"the poor and sinners"

It is often pointed out that Jesus surrounded himself with the poor and sinners. And this is certainly true. Yet I don't think it's immediately clear who these "poor" and "sinners" actually were. It could also be said that we at the Catholic Worker house are surrounded by the poor and sinners (it often is said), but are these the same kind of people that Jesus spent his time with?

I've said before that my experience made me wonder about this. When I read the stories of Jesus and compare it to the people I'm encountering here, it seems markedly different. And I think the difference has something to do with the difference I've identified between "the poor" in general and the anawim.

When we hear of Jesus living and interacting with "sinners," they do not seem to be people still committed to their sin and engaged in it. I could be wrong about this. The sketches of Jesus with outcasts are often vague. But they seem to be with people who have been involved with disgraceful activities but who are interested in Jesus because they want to change. The specific accounts we have, such as Jesus' meal with Zacchaeus, show repentant sinners. Another identified sinner I recall is the woman who washes Jesus' feet with her tears. And then there's this famous passage in the second chapter of Mark:

As Jesus passed on, he saw Levi the son of Alphaeus sitting at the tax office, and he said to him, "Follow me." And he rose and followed him. And as he sat at table in his house, many tax collectors and sinners were sitting with Jesus and his disciples; for there were many who followed him.

The scribes of the Pharisees, when they saw that he was eating with sinners and tax collectors, said to his disciples, "Why does he eat with tax collectors and sinners?"

When Jesus heard it, he said to them, "Those who are well have no need of a physician, but those who are sick; I came not to call the righteous, but sinners."
Here it is clear that Jesus is gathering with previously known "sinners" who are now his followers. His last statement emphasizes that it is their realization that they are sinners that sets them apart from the Pharisees (who are not righteous, but think they are, and so are not open to Jesus' message). Again, Jesus is spending his time with those who are willing to turn from their sinful ways, willing to follow him out of their misery. He is not surrounding himself with those who are sinners who are happy to continue in their destructive ways. These have no interest in Jesus.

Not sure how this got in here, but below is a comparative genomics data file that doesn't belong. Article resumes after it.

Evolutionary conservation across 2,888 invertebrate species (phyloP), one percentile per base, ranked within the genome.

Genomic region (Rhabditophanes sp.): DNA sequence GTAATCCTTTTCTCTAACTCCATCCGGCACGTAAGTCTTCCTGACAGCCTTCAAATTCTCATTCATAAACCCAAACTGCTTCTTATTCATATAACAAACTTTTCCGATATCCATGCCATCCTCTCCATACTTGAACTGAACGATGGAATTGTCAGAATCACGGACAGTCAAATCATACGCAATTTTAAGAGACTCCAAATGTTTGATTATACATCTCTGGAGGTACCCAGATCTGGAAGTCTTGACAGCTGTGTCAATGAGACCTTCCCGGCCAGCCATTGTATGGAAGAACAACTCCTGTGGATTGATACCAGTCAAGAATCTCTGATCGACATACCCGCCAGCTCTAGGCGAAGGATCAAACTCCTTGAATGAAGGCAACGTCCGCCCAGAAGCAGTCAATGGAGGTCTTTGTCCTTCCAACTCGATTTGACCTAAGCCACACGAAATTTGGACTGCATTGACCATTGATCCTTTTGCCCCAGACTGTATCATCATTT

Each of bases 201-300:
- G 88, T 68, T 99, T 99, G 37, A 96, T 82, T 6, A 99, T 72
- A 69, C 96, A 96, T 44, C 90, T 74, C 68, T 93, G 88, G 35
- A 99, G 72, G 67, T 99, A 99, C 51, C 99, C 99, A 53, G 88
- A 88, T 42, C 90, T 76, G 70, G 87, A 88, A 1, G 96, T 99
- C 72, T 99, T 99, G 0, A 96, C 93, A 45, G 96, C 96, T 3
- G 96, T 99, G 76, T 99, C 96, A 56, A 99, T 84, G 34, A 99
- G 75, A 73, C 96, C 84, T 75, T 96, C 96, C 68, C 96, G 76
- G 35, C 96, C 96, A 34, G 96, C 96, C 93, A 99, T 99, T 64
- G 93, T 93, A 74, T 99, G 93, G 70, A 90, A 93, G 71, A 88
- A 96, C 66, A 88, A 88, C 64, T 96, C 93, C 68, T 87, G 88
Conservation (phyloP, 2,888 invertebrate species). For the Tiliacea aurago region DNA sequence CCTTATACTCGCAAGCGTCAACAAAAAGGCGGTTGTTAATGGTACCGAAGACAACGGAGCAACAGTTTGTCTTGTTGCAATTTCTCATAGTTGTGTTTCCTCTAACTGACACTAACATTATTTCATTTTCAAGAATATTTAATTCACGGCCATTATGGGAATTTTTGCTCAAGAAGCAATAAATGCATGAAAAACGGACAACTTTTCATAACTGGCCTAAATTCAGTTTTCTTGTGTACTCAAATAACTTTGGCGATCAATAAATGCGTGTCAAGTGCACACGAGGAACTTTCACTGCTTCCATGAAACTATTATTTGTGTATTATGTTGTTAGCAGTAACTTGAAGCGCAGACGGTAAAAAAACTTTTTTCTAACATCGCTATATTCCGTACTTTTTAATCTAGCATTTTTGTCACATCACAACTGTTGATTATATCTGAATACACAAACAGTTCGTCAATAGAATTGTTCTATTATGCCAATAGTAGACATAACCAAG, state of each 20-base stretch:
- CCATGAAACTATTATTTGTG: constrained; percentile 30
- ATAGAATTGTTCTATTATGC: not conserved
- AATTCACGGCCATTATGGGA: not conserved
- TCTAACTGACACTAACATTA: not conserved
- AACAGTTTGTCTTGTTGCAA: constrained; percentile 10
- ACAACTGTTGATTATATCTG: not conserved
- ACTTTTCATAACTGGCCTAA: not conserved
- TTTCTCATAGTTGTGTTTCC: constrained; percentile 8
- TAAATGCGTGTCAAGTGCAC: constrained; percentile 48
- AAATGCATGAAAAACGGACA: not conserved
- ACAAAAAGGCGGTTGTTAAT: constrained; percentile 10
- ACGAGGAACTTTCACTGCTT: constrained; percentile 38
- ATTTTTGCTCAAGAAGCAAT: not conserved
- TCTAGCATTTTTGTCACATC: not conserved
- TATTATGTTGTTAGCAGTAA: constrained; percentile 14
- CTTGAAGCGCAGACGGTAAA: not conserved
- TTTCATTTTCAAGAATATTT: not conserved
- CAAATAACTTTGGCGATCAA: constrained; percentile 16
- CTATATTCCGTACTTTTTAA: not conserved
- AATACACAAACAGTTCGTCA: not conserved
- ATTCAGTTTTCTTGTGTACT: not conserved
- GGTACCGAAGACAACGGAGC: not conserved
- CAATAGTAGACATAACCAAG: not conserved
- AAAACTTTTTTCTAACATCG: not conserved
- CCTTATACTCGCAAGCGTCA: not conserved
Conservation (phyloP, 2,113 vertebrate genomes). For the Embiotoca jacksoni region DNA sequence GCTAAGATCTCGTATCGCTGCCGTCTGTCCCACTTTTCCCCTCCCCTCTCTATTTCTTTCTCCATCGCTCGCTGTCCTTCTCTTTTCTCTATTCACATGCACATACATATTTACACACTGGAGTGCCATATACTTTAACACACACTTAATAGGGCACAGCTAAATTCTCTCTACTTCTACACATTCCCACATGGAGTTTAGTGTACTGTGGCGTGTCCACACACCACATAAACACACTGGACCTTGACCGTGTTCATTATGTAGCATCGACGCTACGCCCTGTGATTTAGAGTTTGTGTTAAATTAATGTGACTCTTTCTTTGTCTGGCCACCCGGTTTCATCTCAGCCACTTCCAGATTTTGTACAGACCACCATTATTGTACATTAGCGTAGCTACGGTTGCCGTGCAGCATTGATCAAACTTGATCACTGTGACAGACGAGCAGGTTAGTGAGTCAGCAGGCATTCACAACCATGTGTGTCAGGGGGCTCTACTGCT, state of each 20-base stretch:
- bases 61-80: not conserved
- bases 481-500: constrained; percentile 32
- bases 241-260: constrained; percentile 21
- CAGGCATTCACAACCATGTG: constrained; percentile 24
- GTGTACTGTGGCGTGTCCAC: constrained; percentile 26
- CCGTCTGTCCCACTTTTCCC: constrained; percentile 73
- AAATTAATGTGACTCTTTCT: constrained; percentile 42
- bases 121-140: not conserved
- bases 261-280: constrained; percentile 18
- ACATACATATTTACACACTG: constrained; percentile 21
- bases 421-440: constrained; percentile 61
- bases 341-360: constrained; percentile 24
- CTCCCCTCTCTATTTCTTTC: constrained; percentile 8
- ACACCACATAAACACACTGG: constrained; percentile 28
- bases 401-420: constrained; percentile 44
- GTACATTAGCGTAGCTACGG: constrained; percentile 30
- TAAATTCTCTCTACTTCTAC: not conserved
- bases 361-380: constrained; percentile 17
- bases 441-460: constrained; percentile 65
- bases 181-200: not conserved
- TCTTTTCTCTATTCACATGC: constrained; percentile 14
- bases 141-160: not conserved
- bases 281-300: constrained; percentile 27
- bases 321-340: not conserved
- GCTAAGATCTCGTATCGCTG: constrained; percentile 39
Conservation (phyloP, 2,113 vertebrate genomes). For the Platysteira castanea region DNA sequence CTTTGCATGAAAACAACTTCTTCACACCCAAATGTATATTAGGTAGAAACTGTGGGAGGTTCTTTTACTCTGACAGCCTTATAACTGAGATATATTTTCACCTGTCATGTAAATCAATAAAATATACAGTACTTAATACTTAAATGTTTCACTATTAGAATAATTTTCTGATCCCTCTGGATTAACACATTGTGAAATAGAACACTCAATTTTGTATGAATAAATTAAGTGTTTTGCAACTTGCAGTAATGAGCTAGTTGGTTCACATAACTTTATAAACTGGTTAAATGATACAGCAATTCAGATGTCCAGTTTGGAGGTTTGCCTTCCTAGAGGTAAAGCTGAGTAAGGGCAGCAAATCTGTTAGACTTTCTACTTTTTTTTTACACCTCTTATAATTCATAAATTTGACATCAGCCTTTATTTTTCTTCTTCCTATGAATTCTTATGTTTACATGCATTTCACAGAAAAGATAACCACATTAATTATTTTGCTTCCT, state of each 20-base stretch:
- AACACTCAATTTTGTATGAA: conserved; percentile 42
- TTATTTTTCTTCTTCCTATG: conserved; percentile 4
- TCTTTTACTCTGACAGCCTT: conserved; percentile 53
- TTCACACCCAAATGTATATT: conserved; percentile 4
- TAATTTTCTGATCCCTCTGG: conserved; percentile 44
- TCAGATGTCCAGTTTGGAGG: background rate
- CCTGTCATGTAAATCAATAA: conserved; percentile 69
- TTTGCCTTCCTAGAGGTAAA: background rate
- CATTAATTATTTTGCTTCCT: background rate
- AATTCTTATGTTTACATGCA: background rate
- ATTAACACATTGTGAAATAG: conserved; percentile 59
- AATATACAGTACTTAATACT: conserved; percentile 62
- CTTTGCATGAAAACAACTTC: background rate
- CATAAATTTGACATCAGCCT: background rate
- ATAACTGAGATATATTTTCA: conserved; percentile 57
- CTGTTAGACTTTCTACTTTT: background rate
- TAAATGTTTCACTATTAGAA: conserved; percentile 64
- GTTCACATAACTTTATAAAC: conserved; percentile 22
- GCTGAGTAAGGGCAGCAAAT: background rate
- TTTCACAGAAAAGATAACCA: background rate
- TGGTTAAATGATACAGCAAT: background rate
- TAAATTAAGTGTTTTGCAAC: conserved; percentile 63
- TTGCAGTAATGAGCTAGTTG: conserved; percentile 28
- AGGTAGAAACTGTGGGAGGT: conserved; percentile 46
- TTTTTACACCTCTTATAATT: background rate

We see the same among those who crowded around Jesus for healing. Those who come to Jesus come with faith in him as a prophet of God. They come for a miracle. So often he says, "Your faith has healed you." And when the people have little faith, there is little healing in that place. "He did not do many mighty works there, because of their unbelief." (Mt 13.58) The people that come to him are people who are in need and believe that God will help them through Jesus. These are the anawim.

Those who came to attack Jesus were those in power, who felt threatened by him. These were his persecutors, who he rebuked. He was not caught in the strange situation that I've often faced here, of being attacked by a person I'm trying to help, or dealing with a demanding beggar. Or providing food and shelter to someone who will go off and use drugs as soon as the next opportunity arises. But, as I've said before, Jesus put himself in a different position. What he offered did not draw the demanding beggars (except perhaps in John 6, then he repelled them with his teaching) or abusive drunks. He drew the faithful poor and sick, repentent sinners--and the persecuting powerful.

These are also the ones I'd like to be dealing with. So how did he do it?